Scene Magazine - April 2010
The Hurt Locker's Anthony Mackie graces the cover of Scene's April 2010 issue.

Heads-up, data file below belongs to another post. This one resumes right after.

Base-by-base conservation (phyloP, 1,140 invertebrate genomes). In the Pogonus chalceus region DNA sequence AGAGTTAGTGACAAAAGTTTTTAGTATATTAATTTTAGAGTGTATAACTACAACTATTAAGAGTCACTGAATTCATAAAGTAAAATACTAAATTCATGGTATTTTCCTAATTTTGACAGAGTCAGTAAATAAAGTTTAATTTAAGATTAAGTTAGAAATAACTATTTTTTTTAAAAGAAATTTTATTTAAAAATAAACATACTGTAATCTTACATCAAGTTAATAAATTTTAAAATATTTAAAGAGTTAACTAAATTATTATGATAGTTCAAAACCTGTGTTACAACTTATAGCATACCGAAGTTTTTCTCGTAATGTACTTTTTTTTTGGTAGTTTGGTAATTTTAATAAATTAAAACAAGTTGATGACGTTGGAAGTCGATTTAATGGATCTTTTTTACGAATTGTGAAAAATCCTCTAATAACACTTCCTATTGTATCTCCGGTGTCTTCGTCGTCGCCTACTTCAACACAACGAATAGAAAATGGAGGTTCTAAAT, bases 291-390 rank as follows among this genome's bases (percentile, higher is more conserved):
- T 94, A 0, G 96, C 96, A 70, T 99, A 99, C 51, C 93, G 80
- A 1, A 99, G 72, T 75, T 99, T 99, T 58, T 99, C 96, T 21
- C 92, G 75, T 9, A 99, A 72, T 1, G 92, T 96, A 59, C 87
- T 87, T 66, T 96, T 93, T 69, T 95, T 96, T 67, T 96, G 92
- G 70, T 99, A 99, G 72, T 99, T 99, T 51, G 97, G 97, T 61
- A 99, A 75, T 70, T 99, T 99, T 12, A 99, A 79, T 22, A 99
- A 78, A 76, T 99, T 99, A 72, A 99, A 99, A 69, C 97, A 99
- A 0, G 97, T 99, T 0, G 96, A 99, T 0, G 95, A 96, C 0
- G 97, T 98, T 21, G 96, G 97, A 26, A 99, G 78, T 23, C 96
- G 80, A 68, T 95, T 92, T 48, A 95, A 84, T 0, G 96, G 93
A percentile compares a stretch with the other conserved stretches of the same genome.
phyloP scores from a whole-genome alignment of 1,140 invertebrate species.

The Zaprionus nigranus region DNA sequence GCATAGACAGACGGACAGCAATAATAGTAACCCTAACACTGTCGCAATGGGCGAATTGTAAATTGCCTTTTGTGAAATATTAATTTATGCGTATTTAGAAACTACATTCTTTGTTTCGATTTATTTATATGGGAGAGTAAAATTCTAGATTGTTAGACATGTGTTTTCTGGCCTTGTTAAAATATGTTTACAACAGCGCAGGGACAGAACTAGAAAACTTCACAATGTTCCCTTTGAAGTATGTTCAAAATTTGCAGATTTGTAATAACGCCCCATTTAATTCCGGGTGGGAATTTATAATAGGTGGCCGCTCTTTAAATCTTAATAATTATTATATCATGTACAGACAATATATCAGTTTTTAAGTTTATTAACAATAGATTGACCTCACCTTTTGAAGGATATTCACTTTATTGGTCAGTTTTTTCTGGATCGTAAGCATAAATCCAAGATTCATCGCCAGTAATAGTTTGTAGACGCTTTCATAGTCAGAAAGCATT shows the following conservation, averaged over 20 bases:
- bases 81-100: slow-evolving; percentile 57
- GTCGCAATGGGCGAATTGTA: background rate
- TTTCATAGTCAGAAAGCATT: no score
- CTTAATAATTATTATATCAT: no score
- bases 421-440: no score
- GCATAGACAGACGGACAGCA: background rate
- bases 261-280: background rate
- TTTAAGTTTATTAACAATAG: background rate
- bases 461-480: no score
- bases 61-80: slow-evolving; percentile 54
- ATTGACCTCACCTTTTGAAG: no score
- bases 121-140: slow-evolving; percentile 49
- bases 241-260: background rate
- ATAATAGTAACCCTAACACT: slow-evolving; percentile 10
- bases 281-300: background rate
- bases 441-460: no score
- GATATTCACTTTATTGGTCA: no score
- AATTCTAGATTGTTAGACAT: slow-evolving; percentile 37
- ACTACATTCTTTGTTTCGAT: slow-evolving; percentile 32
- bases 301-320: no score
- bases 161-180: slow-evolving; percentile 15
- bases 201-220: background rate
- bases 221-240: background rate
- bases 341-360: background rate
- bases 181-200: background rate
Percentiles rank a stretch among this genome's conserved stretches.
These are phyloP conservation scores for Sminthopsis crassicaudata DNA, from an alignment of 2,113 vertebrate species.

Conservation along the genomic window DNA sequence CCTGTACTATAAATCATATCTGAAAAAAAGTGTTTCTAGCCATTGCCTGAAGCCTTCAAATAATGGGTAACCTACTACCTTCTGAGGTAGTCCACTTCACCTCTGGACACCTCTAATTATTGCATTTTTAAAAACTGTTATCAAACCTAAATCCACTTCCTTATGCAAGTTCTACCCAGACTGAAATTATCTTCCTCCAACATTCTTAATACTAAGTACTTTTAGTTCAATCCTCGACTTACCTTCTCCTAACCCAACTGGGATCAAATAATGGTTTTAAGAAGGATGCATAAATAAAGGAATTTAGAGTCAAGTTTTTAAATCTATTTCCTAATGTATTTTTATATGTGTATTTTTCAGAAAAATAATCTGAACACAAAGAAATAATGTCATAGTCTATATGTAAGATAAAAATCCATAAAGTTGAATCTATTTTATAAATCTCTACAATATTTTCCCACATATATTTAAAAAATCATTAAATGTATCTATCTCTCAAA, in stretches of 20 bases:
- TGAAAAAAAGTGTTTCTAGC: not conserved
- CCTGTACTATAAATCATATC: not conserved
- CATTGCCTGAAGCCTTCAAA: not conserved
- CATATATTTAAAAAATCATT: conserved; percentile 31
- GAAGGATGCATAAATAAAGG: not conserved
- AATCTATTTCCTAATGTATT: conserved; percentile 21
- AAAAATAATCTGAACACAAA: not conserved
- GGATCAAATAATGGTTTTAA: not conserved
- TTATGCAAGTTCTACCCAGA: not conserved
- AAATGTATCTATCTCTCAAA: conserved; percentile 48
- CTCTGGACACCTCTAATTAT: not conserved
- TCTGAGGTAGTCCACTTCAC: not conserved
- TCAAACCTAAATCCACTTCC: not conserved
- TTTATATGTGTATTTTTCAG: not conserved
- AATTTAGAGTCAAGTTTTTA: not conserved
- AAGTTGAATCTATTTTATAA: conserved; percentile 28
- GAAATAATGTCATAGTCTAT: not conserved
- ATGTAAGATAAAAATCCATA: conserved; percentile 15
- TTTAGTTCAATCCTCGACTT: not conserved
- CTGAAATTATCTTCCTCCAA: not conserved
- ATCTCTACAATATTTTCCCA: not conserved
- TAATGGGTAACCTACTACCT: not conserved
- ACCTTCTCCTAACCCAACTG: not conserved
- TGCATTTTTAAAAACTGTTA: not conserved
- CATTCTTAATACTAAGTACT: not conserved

| www.scenelouisiana.com 47 | MUSIC S still kind of surreal. I just moved back here little less than a year ago. I went to Jazz Fest as a kid. I’m honored to be able to play it so soon after coming back down here. ” She also hopes that her performance there will offer some eclecticism to the already varied line-up. “It’s amazing that you can go out any night of the week and see a really amazing brass band, the spirit in it, the joy in it is so special, it’s so inspiring. But it’s important for New Orleans to also have some versatility with programming, you don’t want to go see a brass band every night. ” And she looks forward to being such an unlikely alternative on the “Lagniappe” stage. “I can’t wait,” she effused, “I hope I get passes for more than one day...I don’t think I have special privileges just yet. I feel kind of like I snuck in through the back door or something, just lucky to be there, so I won’t cause too much trouble,” before adding, “yet. ” One place Diable’s already caused a ruckus was this year’s Sundance Film Festival, though maybe not always in the way she intended, given the thin, high-altitude climate. “We did a benefit for Haiti at Harry O’s loft series and played at the Gibson Lounge, that was my favorite local spot. It was just before I lost my voice, I had just a little bit left and I played one song, because it was all I could squeak out,” she lamented. “I heard about [jazz pianist] Henry Butler, whenever he would play shows anywhere in high altitude, would require an oxygen tank to meet him at the airport, and I thought, ‘How diva-ish. That’s ridiculous. ’ Of course I ended up eating my words. I was going to do a Universal Pictures showcase but I didn’t even leave the house that Monday, I couldn’t even talk, I had to whisper. ” And, though her voice is back, thanks in part to a return to swampy, humid air, Diable says she is looking forward to a return Park City engagement. “I hope to go back next year. They’re kind of Hollywood, but mountain Hollywood. People with resources and the machine in place to fuel art, but it’s not the big city. Everybody’s out of their element, their defenses are down a little bit, and you feel more like you can connect with people because you don’t know where you are or what you’re doing anyway. ” This last statement may not completely jive for a woman who is so in control of her own future that she actively works to change others’ . “After something as tremendous as Katrina, New Orleans could have either turned into Disneyland or Detroit, and neither one of those options is acceptable. It would have killed me to see it go either way. It does my heart good to be here. If that’s just spending my money here, buying coffee on Frenchman Street, or making music here and keeping as much of a public eye on the city of New Orleans as possible. ” Unfortunately, New Orleans is not the only city that needs watching, a fact that has the musician spreading her wings once again. “A friend of mine’s family is in horse-racing and they have to fly a horse to the Dominican Republic in the next couple of weeks. Haiti is right there,” she begins, while finishing her hard-boiled breakfast (see: eggs). “So we’re talking about getting together supplies and we’re even talking about going because the big problem is that supplies aren’t getting distributed, they’re all sitting at the airport because of the bureaucracy with a lot of the charitable organizations. Which is an issue that strikes close to home because that was what was so messed up about [Katrina]. We’re capable of doing things, there’s an organization called CAN-DO. ORG we’re working with and they have everything on the ground level set up to assist the needs of people, to distribute everything. So if we can fly a plane there…it can go immediately to the people. It goes exactly where it needs to go. ” Straight to our ears, Kristin, just like a song.